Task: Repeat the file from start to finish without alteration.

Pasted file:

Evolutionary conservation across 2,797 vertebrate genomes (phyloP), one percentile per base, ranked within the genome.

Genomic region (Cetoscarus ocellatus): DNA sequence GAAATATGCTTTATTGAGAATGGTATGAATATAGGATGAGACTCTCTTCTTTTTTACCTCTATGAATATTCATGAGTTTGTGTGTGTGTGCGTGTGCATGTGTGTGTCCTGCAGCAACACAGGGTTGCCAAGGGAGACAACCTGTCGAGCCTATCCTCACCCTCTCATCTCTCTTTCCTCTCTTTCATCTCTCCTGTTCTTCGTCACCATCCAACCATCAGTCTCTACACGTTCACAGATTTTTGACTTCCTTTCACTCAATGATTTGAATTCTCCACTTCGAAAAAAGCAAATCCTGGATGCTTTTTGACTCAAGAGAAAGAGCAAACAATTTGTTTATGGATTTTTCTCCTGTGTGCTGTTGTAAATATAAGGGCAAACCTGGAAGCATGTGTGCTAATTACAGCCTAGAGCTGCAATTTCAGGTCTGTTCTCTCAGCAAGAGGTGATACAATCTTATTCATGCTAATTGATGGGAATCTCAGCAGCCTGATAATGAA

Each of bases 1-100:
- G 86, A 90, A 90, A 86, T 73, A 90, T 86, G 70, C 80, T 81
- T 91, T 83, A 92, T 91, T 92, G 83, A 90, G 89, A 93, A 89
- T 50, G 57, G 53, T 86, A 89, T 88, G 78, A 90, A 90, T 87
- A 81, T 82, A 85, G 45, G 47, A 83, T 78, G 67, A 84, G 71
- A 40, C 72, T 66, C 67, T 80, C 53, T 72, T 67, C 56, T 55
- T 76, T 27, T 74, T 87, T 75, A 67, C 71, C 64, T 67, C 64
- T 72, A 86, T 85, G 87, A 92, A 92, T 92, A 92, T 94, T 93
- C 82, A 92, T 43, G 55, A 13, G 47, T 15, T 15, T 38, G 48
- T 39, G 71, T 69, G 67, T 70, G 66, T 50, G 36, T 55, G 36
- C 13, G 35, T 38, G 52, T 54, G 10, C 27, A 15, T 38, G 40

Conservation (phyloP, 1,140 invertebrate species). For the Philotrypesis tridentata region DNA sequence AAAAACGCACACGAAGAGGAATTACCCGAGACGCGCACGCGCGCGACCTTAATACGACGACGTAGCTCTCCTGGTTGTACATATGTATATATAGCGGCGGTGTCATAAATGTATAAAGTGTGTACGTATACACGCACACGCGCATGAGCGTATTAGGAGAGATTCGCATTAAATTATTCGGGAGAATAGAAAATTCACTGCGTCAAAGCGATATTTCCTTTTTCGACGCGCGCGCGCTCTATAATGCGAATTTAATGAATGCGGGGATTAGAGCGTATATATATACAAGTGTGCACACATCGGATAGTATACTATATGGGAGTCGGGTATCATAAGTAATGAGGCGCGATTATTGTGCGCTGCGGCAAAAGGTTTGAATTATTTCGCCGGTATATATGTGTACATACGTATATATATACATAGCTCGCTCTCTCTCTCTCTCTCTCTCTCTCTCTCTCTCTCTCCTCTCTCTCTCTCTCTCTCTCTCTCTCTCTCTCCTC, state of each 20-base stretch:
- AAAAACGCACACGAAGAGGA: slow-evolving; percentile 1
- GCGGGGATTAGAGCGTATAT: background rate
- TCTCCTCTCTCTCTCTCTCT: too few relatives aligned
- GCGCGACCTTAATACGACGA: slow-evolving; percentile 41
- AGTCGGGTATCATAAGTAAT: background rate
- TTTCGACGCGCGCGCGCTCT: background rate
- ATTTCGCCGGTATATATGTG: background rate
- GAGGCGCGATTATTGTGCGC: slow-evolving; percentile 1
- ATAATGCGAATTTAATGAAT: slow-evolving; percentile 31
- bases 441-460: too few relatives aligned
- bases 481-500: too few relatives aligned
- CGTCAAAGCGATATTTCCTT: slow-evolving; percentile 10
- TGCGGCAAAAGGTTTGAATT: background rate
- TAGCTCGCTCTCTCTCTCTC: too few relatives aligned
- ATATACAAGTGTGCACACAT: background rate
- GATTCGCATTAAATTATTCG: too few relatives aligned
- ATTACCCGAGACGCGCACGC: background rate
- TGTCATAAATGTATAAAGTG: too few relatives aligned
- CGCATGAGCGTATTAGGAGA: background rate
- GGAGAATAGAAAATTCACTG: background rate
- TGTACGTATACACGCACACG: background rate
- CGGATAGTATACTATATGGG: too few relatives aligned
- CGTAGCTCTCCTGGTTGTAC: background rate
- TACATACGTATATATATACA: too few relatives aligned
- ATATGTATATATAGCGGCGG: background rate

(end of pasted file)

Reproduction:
Evolutionary conservation across 2,797 vertebrate genomes (phyloP), one percentile per base, ranked within the genome.

Genomic region (Cetoscarus ocellatus): DNA sequence GAAATATGCTTTATTGAGAATGGTATGAATATAGGATGAGACTCTCTTCTTTTTTACCTCTATGAATATTCATGAGTTTGTGTGTGTGTGCGTGTGCATGTGTGTGTCCTGCAGCAACACAGGGTTGCCAAGGGAGACAACCTGTCGAGCCTATCCTCACCCTCTCATCTCTCTTTCCTCTCTTTCATCTCTCCTGTTCTTCGTCACCATCCAACCATCAGTCTCTACACGTTCACAGATTTTTGACTTCCTTTCACTCAATGATTTGAATTCTCCACTTCGAAAAAAGCAAATCCTGGATGCTTTTTGACTCAAGAGAAAGAGCAAACAATTTGTTTATGGATTTTTCTCCTGTGTGCTGTTGTAAATATAAGGGCAAACCTGGAAGCATGTGTGCTAATTACAGCCTAGAGCTGCAATTTCAGGTCTGTTCTCTCAGCAAGAGGTGATACAATCTTATTCATGCTAATTGATGGGAATCTCAGCAGCCTGATAATGAA

Each of bases 1-100:
- G 86, A 90, A 90, A 86, T 73, A 90, T 86, G 70, C 80, T 81
- T 91, T 83, A 92, T 91, T 92, G 83, A 90, G 89, A 93, A 89
- T 50, G 57, G 53, T 86, A 89, T 88, G 78, A 90, A 90, T 87
- A 81, T 82, A 85, G 45, G 47, A 83, T 78, G 67, A 84, G 71
- A 40, C 72, T 66, C 67, T 80, C 53, T 72, T 67, C 56, T 55
- T 76, T 27, T 74, T 87, T 75, A 67, C 71, C 64, T 67, C 64
- T 72, A 86, T 85, G 87, A 92, A 92, T 92, A 92, T 94, T 93
- C 82, A 92, T 43, G 55, A 13, G 47, T 15, T 15, T 38, G 48
- T 39, G 71, T 69, G 67, T 70, G 66, T 50, G 36, T 55, G 36
- C 13, G 35, T 38, G 52, T 54, G 10, C 27, A 15, T 38, G 40

Conservation (phyloP, 1,140 invertebrate species). For the Philotrypesis tridentata region DNA sequence AAAAACGCACACGAAGAGGAATTACCCGAGACGCGCACGCGCGCGACCTTAATACGACGACGTAGCTCTCCTGGTTGTACATATGTATATATAGCGGCGGTGTCATAAATGTATAAAGTGTGTACGTATACACGCACACGCGCATGAGCGTATTAGGAGAGATTCGCATTAAATTATTCGGGAGAATAGAAAATTCACTGCGTCAAAGCGATATTTCCTTTTTCGACGCGCGCGCGCTCTATAATGCGAATTTAATGAATGCGGGGATTAGAGCGTATATATATACAAGTGTGCACACATCGGATAGTATACTATATGGGAGTCGGGTATCATAAGTAATGAGGCGCGATTATTGTGCGCTGCGGCAAAAGGTTTGAATTATTTCGCCGGTATATATGTGTACATACGTATATATATACATAGCTCGCTCTCTCTCTCTCTCTCTCTCTCTCTCTCTCTCTCTCCTCTCTCTCTCTCTCTCTCTCTCTCTCTCTCTCCTC, state of each 20-base stretch:
- AAAAACGCACACGAAGAGGA: slow-evolving; percentile 1
- GCGGGGATTAGAGCGTATAT: background rate
- TCTCCTCTCTCTCTCTCTCT: too few relatives aligned
- GCGCGACCTTAATACGACGA: slow-evolving; percentile 41
- AGTCGGGTATCATAAGTAAT: background rate
- TTTCGACGCGCGCGCGCTCT: background rate
- ATTTCGCCGGTATATATGTG: background rate
- GAGGCGCGATTATTGTGCGC: slow-evolving; percentile 1
- ATAATGCGAATTTAATGAAT: slow-evolving; percentile 31
- bases 441-460: too few relatives aligned
- bases 481-500: too few relatives aligned
- CGTCAAAGCGATATTTCCTT: slow-evolving; percentile 10
- TGCGGCAAAAGGTTTGAATT: background rate
- TAGCTCGCTCTCTCTCTCTC: too few relatives aligned
- ATATACAAGTGTGCACACAT: background rate
- GATTCGCATTAAATTATTCG: too few relatives aligned
- ATTACCCGAGACGCGCACGC: background rate
- TGTCATAAATGTATAAAGTG: too few relatives aligned
- CGCATGAGCGTATTAGGAGA: background rate
- GGAGAATAGAAAATTCACTG: background rate
- TGTACGTATACACGCACACG: background rate
- CGGATAGTATACTATATGGG: too few relatives aligned
- CGTAGCTCTCCTGGTTGTAC: background rate
- TACATACGTATATATATACA: too few relatives aligned
- ATATGTATATATAGCGGCGG: background rate